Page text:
Stoke Ferry Harvest Fayre
More horticultural tips foe this years fayre
Don't be put off growing vegetables just ecause your garden is too small for a separate vegetable bed. In his book 'Cottage Gardens', Geoff Hamilton points out that traditionally they were always grown among flowers and herbs.
This has the advantage that the vegetables are much less likely to be attacked by pests and diseases when they are hidden by other plants instead of grown in straight, exposed rows. He adds: "And if pests do seek them out, the balanced environment of the flower borders will have attracted a colony of other wildlife that includes the enemies of those pests. Nature will do the job for us." So why not give it a try?
What to do this month:
Plant outdoor tomatoes on prepared sites and support with canes. Continue sowing salad crops, peas and French beans (did you know that the so-called 'French' bean originated in North America, only arriving in Europe in the sixteenth century?). Water lettuces and other salad crops if prolonged dry weather is forecast. Plant leeks. Under glass, remove the tips from cucumber plants when seven leaves have formed and give a weekly feed of liquid manure.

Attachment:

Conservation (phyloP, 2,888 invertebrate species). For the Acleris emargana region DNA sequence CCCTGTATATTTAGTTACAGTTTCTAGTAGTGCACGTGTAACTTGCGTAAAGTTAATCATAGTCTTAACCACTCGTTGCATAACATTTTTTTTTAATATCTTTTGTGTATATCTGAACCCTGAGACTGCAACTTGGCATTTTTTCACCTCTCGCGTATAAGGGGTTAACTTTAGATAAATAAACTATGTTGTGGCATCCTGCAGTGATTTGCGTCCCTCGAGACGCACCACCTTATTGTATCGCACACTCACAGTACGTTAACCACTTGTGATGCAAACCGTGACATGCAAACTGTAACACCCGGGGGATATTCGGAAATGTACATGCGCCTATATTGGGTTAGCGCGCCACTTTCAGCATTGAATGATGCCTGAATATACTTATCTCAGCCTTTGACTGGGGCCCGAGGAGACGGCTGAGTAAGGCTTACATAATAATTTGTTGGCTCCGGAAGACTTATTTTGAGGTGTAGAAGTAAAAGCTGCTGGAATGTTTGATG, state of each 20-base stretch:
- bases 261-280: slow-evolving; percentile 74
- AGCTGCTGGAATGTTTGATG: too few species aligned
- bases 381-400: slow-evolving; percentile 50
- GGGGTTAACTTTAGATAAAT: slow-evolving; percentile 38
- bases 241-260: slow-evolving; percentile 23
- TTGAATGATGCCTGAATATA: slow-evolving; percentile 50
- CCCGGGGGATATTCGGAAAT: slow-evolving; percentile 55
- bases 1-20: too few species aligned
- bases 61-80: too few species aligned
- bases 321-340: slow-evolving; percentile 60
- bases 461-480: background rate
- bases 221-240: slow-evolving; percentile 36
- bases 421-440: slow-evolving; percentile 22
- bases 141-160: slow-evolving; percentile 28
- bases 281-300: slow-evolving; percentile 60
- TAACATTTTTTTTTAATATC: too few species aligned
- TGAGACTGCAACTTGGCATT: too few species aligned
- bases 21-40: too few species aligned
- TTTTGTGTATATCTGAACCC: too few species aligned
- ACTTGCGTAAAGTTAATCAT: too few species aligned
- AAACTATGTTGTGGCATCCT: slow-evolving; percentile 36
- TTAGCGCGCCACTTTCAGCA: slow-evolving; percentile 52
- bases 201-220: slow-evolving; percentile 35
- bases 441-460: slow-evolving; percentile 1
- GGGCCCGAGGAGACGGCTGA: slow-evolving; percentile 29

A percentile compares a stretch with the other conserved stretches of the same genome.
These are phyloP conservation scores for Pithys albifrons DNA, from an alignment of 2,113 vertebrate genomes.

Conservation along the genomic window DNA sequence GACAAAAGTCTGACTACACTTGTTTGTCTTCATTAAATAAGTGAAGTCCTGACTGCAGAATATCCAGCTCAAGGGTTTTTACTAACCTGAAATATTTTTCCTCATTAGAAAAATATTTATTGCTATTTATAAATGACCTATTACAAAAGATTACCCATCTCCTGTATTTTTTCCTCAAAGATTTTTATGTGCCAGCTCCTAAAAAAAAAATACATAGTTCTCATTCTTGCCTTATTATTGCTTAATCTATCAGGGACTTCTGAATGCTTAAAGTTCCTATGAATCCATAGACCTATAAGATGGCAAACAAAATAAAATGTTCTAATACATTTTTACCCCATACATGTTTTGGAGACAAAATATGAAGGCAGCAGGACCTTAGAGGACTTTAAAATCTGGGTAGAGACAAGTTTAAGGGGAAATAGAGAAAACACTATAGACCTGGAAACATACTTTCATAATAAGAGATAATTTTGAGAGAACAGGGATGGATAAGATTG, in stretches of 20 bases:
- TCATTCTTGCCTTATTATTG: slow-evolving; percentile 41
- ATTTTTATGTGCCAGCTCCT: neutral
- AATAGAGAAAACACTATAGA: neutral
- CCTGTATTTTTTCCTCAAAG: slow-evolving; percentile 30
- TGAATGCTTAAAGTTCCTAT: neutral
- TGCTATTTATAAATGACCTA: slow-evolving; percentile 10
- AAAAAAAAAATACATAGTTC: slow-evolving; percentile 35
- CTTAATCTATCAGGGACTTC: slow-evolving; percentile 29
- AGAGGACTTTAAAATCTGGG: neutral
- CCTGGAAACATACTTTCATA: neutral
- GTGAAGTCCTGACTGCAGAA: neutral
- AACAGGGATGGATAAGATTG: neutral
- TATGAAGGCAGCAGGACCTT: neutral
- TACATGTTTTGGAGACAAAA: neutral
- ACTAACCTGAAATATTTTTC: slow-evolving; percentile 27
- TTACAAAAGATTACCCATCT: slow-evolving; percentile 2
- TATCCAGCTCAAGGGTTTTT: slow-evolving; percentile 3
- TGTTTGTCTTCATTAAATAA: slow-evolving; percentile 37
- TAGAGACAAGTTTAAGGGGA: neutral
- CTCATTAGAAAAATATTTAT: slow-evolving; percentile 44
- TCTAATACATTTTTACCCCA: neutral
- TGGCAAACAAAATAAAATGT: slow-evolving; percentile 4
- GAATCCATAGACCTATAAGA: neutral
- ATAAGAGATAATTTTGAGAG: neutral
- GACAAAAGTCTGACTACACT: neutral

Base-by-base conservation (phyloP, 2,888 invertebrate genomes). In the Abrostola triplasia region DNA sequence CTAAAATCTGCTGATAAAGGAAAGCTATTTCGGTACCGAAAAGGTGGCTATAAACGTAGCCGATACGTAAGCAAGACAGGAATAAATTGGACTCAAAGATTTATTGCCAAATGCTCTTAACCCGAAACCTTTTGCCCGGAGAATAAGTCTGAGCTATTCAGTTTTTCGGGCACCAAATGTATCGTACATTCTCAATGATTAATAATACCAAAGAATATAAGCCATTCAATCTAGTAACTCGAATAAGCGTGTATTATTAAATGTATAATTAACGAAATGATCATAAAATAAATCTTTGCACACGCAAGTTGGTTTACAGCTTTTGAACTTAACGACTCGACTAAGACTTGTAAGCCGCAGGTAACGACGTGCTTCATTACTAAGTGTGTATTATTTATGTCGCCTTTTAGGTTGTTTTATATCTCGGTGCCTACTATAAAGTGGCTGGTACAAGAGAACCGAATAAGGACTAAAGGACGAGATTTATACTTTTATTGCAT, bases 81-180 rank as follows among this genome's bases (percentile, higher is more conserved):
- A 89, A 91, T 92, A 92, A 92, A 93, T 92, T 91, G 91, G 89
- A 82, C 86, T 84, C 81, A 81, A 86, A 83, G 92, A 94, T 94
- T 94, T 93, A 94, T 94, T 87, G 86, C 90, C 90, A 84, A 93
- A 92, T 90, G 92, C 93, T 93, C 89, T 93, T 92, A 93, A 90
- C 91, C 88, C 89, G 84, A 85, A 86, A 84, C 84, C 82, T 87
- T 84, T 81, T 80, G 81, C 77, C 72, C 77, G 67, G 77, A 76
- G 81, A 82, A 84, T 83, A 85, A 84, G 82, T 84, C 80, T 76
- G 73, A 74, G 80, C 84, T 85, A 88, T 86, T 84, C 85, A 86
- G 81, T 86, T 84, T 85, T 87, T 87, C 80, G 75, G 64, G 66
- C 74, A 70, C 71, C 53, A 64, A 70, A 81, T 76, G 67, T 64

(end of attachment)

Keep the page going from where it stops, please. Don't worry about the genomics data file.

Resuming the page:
This is the month to sow chicory, spacing the drills around 15-16 inches apart and sowing thinly.
Thin fruit trees now to encourage bigger, prize-winning specimens. Many types of fruit, including apples, do this naturally - a process known as 'June drop' although it usually occurs in July. Watch out for greenfly on apple, pear and plum trees. Encourage new growth on blackcurrant bushes by watering regularly. Protect all currant bushes against birds.
Dahlias, chrysanths and gladioli are all strong contenders for winning prizes in early September. Pinch out the tips of dahlia shoots to ensure a bushy plant and a long succession of blooms. Keep them well watered and give them a good mulch. Similarly, chrysanths will yield more showy results if the growing tips are removed when the little breaks are just showing in the leaf axils of the main stems. June is reckoned to be the sunniest and dryest month of the year, so be vigilant with the watering can.